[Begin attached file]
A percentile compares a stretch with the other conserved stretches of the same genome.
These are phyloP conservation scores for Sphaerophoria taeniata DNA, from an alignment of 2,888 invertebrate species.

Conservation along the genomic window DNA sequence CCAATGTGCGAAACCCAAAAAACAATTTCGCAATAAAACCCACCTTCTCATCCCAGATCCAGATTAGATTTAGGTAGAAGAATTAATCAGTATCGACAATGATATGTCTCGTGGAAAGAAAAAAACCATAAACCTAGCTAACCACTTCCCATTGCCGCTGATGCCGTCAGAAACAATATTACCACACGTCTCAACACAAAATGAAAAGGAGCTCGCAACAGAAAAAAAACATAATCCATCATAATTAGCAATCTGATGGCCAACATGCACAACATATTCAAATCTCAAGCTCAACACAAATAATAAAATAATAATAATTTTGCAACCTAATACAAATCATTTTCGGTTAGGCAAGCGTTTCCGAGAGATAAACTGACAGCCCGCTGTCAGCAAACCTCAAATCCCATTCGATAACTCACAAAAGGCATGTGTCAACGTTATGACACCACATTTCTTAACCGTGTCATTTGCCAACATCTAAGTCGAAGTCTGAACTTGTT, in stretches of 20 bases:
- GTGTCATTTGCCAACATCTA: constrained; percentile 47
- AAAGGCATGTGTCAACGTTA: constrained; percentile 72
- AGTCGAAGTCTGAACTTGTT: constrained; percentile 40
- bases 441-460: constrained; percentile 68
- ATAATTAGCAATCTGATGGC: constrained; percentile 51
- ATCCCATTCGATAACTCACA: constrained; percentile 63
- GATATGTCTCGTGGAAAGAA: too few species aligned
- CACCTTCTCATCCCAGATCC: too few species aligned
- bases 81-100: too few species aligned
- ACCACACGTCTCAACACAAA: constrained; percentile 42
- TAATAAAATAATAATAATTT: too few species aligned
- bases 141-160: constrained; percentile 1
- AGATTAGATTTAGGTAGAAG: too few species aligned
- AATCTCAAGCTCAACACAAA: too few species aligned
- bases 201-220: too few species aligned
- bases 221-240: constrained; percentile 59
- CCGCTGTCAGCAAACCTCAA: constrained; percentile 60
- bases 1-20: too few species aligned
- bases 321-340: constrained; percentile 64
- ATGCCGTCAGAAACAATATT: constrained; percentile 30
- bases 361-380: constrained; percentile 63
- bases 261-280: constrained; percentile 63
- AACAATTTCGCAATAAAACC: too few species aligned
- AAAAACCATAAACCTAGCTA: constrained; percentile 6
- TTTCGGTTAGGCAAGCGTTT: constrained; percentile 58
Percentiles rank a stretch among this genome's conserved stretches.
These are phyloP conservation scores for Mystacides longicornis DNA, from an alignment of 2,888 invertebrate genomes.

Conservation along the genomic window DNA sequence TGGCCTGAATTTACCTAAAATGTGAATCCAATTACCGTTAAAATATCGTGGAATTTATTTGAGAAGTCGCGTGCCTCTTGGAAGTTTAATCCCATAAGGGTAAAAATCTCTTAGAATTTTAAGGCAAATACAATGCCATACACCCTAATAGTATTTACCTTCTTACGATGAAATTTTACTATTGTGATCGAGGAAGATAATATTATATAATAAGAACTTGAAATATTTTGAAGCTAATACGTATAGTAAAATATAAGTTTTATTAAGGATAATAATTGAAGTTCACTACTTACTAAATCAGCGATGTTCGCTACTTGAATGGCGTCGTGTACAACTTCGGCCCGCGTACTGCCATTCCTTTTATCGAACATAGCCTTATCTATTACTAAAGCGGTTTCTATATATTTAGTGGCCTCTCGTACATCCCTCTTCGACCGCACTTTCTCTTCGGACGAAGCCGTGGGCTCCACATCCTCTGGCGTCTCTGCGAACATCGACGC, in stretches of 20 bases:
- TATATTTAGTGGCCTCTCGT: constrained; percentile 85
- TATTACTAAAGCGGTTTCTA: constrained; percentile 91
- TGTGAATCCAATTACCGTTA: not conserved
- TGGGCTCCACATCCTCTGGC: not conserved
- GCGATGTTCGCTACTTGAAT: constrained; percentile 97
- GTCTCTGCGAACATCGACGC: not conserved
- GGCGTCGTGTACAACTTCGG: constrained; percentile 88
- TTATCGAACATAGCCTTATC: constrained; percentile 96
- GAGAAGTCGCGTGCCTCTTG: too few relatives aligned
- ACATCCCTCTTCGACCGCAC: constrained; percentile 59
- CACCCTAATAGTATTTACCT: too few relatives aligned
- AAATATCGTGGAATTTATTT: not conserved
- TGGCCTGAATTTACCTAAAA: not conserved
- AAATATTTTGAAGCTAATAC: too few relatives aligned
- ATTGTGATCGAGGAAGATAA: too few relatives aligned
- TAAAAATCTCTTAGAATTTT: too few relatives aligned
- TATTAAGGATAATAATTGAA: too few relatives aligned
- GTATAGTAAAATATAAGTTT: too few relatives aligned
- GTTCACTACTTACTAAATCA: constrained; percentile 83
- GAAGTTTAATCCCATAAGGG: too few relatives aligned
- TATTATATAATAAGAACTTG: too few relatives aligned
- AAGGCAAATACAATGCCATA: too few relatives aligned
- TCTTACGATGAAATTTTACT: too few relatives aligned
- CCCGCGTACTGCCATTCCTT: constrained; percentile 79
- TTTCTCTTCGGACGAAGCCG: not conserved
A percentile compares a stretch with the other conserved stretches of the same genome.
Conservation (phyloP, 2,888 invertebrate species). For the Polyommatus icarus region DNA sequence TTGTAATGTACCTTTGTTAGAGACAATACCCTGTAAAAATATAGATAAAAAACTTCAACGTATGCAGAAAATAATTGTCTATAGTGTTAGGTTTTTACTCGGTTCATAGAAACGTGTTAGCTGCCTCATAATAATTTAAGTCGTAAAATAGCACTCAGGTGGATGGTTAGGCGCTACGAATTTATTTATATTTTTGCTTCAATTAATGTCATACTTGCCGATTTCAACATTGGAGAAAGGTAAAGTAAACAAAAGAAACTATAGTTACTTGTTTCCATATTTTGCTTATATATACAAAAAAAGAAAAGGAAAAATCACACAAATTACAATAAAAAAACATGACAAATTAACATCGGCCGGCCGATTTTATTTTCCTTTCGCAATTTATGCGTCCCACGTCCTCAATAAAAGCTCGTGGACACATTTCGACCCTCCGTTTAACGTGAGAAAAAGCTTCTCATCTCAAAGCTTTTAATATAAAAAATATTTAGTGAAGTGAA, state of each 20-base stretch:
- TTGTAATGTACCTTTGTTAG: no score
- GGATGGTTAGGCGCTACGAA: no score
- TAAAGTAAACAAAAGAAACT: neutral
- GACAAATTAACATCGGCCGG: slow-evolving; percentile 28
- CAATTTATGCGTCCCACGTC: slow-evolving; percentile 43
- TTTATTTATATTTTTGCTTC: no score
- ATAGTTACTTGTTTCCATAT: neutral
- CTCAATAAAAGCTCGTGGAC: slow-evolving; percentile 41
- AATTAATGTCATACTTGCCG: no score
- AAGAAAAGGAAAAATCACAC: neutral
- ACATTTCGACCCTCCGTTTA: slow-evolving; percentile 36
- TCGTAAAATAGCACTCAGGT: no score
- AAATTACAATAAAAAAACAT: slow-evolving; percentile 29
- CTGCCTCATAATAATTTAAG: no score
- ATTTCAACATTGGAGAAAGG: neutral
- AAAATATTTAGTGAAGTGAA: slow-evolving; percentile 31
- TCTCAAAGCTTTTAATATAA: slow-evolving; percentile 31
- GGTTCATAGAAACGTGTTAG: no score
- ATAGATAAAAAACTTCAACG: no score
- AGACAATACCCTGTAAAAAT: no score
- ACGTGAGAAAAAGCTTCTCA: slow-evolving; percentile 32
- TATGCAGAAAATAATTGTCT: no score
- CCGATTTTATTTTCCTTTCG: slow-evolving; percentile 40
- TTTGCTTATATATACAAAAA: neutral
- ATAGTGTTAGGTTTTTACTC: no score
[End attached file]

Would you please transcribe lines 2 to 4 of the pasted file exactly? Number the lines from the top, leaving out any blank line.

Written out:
These are phyloP conservation scores for Sphaerophoria taeniata DNA, from an alignment of 2,888 invertebrate species.

Conservation along the genomic window DNA sequence CCAATGTGCGAAACCCAAAAAACAATTTCGCAATAAAACCCACCTTCTCATCCCAGATCCAGATTAGATTTAGGTAGAAGAATTAATCAGTATCGACAATGATATGTCTCGTGGAAAGAAAAAAACCATAAACCTAGCTAACCACTTCCCATTGCCGCTGATGCCGTCAGAAACAATATTACCACACGTCTCAACACAAAATGAAAAGGAGCTCGCAACAGAAAAAAAACATAATCCATCATAATTAGCAATCTGATGGCCAACATGCACAACATATTCAAATCTCAAGCTCAACACAAATAATAAAATAATAATAATTTTGCAACCTAATACAAATCATTTTCGGTTAGGCAAGCGTTTCCGAGAGATAAACTGACAGCCCGCTGTCAGCAAACCTCAAATCCCATTCGATAACTCACAAAAGGCATGTGTCAACGTTATGACACCACATTTCTTAACCGTGTCATTTGCCAACATCTAAGTCGAAGTCTGAACTTGTT, in stretches of 20 bases:
- GTGTCATTTGCCAACATCTA: constrained; percentile 47